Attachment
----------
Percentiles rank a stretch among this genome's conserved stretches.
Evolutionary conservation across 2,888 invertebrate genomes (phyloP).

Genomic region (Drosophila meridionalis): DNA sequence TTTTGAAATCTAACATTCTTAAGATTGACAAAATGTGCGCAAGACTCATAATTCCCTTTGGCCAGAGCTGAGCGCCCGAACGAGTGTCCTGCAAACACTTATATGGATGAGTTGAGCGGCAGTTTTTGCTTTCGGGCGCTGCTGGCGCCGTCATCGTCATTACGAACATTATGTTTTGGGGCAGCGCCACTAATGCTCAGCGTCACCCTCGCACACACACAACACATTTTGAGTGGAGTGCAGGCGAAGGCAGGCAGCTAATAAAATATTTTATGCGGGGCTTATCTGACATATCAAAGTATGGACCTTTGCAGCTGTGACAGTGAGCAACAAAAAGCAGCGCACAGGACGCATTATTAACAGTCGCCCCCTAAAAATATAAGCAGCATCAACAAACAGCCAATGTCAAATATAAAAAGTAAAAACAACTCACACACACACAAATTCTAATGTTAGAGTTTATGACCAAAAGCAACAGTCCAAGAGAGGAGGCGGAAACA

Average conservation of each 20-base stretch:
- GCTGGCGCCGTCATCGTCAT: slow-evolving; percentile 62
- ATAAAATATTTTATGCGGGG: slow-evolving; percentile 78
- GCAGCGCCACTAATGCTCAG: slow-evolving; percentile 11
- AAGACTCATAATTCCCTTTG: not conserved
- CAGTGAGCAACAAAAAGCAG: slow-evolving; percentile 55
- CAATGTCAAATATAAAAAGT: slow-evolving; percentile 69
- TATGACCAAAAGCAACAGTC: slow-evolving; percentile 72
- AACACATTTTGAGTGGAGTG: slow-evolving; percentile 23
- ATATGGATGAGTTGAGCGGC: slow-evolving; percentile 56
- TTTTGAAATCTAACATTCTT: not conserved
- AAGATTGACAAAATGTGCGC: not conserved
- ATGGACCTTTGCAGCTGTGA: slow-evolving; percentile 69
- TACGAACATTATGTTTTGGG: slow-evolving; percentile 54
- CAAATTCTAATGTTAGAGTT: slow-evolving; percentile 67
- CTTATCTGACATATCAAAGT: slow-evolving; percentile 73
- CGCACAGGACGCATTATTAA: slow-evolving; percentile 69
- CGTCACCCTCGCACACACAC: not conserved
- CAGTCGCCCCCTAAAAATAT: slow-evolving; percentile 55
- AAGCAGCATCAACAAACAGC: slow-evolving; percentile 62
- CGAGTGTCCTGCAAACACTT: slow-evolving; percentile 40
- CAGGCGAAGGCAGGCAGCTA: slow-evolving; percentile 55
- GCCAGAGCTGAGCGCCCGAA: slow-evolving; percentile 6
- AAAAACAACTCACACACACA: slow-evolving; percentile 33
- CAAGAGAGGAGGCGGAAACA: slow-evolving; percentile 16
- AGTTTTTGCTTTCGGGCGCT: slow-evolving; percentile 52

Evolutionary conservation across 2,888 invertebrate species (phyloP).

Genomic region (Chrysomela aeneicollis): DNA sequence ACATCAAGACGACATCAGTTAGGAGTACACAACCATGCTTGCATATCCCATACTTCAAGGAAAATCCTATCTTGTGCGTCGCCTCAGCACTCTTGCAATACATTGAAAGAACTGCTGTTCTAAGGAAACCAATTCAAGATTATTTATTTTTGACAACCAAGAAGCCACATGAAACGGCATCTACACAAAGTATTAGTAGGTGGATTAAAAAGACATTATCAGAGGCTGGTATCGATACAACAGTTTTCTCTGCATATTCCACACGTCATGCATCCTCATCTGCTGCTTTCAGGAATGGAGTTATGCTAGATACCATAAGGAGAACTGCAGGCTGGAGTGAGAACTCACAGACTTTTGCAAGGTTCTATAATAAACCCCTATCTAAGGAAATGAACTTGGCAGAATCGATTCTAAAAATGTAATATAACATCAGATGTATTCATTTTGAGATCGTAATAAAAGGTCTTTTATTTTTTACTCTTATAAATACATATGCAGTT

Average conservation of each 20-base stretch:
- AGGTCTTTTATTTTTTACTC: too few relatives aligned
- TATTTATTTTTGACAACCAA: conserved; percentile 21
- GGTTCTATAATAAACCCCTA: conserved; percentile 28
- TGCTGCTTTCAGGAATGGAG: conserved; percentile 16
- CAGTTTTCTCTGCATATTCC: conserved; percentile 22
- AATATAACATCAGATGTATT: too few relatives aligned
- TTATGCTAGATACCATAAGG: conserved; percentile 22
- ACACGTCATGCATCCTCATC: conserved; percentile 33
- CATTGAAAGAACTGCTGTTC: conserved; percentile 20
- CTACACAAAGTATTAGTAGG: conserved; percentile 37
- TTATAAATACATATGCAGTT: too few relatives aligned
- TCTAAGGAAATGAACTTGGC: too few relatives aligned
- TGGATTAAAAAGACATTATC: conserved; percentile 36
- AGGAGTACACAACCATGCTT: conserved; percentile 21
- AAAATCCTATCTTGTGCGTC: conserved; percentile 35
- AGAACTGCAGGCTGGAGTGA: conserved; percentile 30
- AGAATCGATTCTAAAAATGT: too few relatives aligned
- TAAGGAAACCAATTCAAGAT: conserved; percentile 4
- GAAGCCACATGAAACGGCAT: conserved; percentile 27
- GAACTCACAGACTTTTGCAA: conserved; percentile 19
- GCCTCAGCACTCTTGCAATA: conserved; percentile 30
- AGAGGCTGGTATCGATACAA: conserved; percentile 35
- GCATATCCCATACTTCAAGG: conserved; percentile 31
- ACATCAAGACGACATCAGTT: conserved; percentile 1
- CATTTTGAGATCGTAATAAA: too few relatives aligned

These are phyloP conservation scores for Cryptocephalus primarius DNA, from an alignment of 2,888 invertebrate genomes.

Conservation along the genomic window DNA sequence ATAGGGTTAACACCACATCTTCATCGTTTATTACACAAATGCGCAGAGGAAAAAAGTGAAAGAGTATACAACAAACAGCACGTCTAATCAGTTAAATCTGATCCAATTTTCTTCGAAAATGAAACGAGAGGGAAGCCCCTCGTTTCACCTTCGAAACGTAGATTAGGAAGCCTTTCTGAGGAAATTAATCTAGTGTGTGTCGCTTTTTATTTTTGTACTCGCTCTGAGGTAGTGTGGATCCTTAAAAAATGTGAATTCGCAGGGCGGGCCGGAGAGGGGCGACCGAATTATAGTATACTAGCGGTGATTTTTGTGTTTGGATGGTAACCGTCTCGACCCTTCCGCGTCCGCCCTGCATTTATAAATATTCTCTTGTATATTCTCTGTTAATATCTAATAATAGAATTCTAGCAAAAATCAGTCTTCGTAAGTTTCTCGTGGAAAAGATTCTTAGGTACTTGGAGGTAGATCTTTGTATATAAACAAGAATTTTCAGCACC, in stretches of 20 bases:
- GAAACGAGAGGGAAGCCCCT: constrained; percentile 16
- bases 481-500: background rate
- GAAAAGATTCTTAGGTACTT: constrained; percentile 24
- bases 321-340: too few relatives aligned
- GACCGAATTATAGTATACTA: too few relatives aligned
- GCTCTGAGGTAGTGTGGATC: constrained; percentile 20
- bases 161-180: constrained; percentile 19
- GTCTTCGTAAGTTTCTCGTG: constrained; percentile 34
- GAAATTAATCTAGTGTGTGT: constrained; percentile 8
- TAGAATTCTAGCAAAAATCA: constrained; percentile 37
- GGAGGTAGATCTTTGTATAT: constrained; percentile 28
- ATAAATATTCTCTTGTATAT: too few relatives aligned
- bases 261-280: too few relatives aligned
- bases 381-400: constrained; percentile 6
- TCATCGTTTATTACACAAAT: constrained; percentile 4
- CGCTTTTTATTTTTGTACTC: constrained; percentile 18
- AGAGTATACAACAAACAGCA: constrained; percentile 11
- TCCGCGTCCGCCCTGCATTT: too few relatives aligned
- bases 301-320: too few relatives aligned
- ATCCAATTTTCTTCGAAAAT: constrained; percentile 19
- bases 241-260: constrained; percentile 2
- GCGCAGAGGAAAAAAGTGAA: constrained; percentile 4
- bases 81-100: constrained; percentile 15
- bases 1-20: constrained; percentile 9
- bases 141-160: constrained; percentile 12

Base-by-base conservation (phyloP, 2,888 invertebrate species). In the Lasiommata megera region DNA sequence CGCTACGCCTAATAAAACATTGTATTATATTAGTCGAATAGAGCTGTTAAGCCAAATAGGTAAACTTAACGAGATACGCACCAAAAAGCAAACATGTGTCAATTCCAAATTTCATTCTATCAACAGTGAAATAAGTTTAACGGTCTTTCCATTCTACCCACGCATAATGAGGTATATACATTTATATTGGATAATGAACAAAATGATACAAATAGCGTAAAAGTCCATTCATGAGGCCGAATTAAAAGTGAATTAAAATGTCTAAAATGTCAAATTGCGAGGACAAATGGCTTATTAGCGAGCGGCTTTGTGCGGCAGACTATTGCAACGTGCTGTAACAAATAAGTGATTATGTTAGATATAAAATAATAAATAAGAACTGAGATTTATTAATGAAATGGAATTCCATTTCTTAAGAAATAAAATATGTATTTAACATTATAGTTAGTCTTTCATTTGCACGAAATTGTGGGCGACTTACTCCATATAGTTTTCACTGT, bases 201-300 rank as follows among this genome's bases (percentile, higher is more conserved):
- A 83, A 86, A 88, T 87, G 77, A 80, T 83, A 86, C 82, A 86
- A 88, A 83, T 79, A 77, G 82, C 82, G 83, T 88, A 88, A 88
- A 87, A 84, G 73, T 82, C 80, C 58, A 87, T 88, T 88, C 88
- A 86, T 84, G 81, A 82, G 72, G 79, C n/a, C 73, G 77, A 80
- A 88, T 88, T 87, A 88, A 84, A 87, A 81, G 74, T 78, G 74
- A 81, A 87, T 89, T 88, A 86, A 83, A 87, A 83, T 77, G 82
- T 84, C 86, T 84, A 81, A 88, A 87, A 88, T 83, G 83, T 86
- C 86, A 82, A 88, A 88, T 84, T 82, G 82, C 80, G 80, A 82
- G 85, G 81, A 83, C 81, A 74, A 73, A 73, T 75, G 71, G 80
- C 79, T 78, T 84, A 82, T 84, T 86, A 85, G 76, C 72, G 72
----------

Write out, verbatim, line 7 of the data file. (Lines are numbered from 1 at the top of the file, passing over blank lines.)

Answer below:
- GCAGCGCCACTAATGCTCAG: slow-evolving; percentile 11